The art we see in the streets continues to evolve; People like Gilf! are combining experimentation and activism in the public sphere while others are looking for ways to address a variety of social/political ills, – meanwhile many artists now seek and secure legal spots to put up their work, use hash tags and Instagram as marketing directly to collectors, advertisers are mimicking street art to promote brands, and Wynwood in Miami is preparing to showcase some of the flashiest displays of sponsored murals and participants yet during Basel next week.

There is a rising chorus of horrified detractors who say an organic grassroots art form is being commodified. It’s not political enough! It’s narcissistic! It’s all privileged white kids who don’t appreciate the true roots of graff culture! Calm down everybody, we can handle this. There is room for all ya’ll, like they say down south.

Here’s our weekly interview with the street, this week featuring Ai Wei Wei, Dee Dee, Ernest Zacharevic, Gilf!, Gum Shoe, Himbad, Invader, Isaac Cordal, Jilly Ballistic, Le Diamantaire, Osch aka Otto Schade, Ouizi, Sipros, and Swoon.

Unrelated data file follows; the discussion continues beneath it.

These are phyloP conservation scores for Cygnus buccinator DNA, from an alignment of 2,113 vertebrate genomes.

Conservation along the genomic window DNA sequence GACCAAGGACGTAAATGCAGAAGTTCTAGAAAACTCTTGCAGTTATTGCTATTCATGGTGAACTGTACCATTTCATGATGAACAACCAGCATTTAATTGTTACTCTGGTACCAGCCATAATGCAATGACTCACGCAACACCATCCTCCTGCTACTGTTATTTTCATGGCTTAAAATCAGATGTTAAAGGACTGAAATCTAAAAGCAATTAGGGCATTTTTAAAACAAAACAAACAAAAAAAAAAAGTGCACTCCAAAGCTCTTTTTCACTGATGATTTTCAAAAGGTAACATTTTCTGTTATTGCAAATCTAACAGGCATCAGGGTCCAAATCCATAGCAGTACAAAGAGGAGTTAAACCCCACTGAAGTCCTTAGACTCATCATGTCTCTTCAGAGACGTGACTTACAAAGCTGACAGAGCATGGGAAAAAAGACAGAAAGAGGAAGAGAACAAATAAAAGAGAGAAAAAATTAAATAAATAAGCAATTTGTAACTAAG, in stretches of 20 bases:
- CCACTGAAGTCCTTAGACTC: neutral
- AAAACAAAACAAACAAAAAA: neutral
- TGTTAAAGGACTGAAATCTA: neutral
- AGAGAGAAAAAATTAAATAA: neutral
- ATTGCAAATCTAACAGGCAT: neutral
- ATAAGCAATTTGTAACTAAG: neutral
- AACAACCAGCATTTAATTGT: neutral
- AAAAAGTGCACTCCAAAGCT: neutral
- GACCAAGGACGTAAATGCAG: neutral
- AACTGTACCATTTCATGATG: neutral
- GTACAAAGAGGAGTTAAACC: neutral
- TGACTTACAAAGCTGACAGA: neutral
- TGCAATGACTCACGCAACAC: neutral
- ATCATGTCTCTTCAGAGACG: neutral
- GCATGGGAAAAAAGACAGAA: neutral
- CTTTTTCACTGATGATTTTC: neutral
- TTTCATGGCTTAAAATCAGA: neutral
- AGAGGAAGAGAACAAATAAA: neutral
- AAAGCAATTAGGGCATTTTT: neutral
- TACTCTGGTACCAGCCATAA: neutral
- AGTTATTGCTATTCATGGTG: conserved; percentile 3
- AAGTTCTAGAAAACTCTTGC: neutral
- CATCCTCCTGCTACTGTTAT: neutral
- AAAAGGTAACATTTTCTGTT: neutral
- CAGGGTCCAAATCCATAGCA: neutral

Ernest Zacharevic interprets Martha Cooper’s photograph of Lil’ Crazy Legs. This is their final piece in this collaborative series.  (photo © Jaime Rojo)

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Ernest Zacharevic interprets Martha Cooper’s photograph from 1978 of this boy playing with a makeshift gun from the leg of a baby’s crib. (photo © Jaime Rojo)

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Ernest Zacharevic interprets Martha Cooper’s photograph from 1978 of this boy playing with a makeshift gun from the leg of a baby’s crib. Detail. (photo © Jaime Rojo)

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Ernest Zacharevic interprets Martha Cooper’s photograph from 1978 of this boy trapping flies in glass bottles. (photo © Jaime Rojo)

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Ernest Zacharevic. Adam De Coster (photo © Jaime Rojo)

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Tongue in cheek, Ernest Zacharevic’s ironic blend of brandalism and vandalism.  (photo © Jaime Rojo)